Mark Steyn has a good take on the Palin resignation. And I'm inclined to think he has the right reasoning.
I liked Palin as McCain's Vice -president... mostly because I wasn't thrilled with McCain, felt like he was TRYING to lose, and I figured the conservative shiny-factor might give him a boost against Obama, the shiniest politician in history.
(I swear most voters are like magpies, just going after whoever seems shiniest without ever looking at records or histories or beliefs. And it's not a question of intelligence or how informed a person is. Althouse and McArdle both went for Obama, and they're bright. They're also SHOCKED by what he's doing in office, even though this is the direction his resume pointed. Anyone can be taken in by shininess, if they spend too much time on appearances and not enough on the actual WORDS. But anyway....)
Palin was not my first choice for 2012 (Go Jindal! Or Even Romney!), because even though she's a social conservative, she has that nasty "punish the evil corporations and rich people--you know, the ones who actually MAKE money and employ people and finance innovation!" streak that puts me off.
But I've always liked the fact that, for a politician, she seems surprisingly normal---it always seemed like she hadn't PLANNED to run for president from the time she became mayor.... She wasn't in permanent campaign mode. So of course the media HAD to savage her and her family, because our nation will only tolerate one kind of politician --the crazy kind. Lunatics make better TV after all, and it's all about good television these days, especially if you're one of those neanderthal conservative types.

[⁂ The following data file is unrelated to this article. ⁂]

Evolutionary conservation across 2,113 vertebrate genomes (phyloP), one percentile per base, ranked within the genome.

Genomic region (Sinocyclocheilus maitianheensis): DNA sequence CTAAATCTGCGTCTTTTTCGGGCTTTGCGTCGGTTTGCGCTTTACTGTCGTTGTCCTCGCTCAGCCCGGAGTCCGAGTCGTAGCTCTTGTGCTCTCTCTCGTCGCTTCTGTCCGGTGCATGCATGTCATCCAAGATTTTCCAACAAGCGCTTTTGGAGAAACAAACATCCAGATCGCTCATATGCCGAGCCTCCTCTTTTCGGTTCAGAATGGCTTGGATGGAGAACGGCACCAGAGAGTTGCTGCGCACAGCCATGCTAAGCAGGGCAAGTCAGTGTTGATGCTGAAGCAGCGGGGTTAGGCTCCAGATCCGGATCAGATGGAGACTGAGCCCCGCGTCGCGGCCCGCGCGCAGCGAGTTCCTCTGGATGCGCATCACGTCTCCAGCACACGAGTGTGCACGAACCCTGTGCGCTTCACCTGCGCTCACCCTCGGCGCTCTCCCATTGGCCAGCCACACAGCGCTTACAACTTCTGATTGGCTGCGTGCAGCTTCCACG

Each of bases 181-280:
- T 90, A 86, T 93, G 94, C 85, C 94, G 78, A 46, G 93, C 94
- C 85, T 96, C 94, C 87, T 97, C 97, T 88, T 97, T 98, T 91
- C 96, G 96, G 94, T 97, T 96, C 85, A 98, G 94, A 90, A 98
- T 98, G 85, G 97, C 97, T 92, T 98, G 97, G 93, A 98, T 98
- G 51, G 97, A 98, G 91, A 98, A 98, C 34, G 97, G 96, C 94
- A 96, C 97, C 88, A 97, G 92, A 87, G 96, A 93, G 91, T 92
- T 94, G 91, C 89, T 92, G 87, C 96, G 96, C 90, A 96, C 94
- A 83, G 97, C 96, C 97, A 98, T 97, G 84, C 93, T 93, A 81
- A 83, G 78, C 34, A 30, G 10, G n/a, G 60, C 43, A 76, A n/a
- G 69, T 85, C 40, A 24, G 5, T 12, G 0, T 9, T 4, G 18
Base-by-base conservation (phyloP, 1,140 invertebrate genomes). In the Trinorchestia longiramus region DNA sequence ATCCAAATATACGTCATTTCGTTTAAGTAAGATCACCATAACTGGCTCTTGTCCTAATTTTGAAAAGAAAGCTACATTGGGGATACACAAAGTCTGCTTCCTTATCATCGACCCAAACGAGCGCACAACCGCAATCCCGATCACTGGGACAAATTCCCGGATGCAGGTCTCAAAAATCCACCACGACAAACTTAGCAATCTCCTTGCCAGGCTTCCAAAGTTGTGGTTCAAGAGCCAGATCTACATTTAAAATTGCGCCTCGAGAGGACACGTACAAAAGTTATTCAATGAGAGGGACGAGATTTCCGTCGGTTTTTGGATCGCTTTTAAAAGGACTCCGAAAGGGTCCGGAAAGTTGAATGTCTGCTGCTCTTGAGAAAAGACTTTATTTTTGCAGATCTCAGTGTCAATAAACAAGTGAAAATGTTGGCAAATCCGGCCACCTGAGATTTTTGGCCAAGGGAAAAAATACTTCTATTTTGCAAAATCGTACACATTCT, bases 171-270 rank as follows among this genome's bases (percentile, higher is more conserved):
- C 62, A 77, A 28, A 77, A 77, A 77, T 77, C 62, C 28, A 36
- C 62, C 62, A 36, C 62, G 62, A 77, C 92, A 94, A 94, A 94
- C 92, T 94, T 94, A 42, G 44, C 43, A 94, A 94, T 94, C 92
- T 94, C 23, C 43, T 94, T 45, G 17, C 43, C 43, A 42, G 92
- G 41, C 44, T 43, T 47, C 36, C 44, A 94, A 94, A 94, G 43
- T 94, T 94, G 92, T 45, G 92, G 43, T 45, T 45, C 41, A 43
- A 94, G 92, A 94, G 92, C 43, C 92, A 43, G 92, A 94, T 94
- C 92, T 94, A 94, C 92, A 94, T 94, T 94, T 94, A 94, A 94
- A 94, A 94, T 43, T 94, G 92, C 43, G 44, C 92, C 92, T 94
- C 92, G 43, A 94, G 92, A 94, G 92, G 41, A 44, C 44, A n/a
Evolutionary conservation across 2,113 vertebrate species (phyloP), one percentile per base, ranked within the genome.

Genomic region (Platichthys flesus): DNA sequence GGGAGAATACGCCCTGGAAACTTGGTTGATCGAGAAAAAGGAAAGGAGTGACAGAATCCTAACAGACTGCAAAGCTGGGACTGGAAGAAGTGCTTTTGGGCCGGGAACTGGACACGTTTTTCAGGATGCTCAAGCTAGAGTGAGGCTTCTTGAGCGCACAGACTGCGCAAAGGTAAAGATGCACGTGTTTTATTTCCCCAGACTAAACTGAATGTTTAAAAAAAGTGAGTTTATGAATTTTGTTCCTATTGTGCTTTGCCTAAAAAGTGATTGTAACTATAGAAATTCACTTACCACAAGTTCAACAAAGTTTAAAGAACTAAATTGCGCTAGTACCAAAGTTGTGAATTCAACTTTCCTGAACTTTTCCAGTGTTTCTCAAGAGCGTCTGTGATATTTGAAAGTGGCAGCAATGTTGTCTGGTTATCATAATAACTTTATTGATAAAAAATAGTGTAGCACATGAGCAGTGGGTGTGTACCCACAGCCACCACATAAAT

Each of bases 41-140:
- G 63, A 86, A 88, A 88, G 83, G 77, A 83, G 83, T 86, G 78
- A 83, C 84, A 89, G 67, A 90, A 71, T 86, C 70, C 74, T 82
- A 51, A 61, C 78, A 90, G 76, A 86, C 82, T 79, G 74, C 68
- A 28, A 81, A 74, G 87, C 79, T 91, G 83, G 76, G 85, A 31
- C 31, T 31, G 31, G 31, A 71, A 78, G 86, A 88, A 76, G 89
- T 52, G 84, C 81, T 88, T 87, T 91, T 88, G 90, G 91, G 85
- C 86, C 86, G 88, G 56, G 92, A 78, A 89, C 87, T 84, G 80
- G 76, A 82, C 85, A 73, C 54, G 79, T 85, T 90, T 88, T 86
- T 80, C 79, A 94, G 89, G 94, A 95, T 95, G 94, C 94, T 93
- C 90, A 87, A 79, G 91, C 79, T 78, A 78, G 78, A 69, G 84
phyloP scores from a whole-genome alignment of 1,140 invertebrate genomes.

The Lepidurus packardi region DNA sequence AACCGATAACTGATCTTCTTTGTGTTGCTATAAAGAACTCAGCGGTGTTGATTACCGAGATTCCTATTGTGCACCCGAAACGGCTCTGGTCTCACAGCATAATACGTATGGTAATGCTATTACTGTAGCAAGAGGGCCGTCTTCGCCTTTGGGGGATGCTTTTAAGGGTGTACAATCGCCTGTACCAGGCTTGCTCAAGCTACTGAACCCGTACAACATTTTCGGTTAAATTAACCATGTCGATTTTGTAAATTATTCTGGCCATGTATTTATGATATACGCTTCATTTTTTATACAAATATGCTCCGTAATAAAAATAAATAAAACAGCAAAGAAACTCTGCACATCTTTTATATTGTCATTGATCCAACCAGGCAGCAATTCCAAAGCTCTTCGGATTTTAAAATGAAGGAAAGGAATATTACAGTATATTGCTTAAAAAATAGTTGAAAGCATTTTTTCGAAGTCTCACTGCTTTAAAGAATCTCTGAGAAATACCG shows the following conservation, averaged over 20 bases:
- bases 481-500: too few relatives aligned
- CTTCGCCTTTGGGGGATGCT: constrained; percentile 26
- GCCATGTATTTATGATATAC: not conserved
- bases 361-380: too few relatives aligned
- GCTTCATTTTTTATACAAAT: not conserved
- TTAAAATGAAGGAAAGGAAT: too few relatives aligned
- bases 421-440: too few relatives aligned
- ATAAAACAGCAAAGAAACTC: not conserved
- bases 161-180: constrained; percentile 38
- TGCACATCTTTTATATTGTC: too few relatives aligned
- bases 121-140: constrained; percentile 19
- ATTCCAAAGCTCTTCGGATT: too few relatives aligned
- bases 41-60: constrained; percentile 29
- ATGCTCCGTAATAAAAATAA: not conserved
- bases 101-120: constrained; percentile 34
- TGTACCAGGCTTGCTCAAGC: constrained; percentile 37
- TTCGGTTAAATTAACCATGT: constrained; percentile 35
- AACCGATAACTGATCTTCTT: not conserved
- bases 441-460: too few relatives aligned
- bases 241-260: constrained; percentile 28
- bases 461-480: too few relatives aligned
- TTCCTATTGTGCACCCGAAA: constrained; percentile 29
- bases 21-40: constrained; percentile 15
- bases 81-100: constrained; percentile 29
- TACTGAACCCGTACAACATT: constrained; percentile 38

On the one hand, then, I'm relieved. I had favorites for 2012, Palin wasn't one of them, and it's good to know my preferred candidates will get a shot, and maybe be able to work to make the government less intrusive and regulatory, rather than more. (I mean seriously--if Waxman passes the Senate, I'll have to pay 30K to retrofit my 65K house before I can sell it! Why should the Feds care about the state of my home? That should be a local rule, not a national one...)
But on the other hand, I'm sad. Palin's scourging by the media, and her resignation, prove that the days of "Mr. Smith Goes to Washington" are forever behind us. Normal people with good ideas are automatically shut out of the political process, because normal people won't live like we expect politicians to live. So we're left with a bunch of crazy career politicians who care more about their images and bank accounts than what's right or what's best for the country. I'm pretty sure that means the death of the Republic.
No more do we have the farmer-turned president, who serves his time and then joyfully returns to the plow. Instead, we have the celebrity president, who sees the office as a stepping stone to more lucrative speaking engagements, Nobel prizes, and maybe even the Secretary Generalship of the UN. And the more centralized and powerful our government becomes, the more the president will become some sort of god-king and less of a citizen serving his fellow citizens.
Palin's resignation highlights what we, and our children have chosen to lose. We've traded in consuls for emperors. We've traded freedom and ingenuity for lax lives on the government's teat. We've traded our birthright for a mess of pottage.
Happy Fourth of July.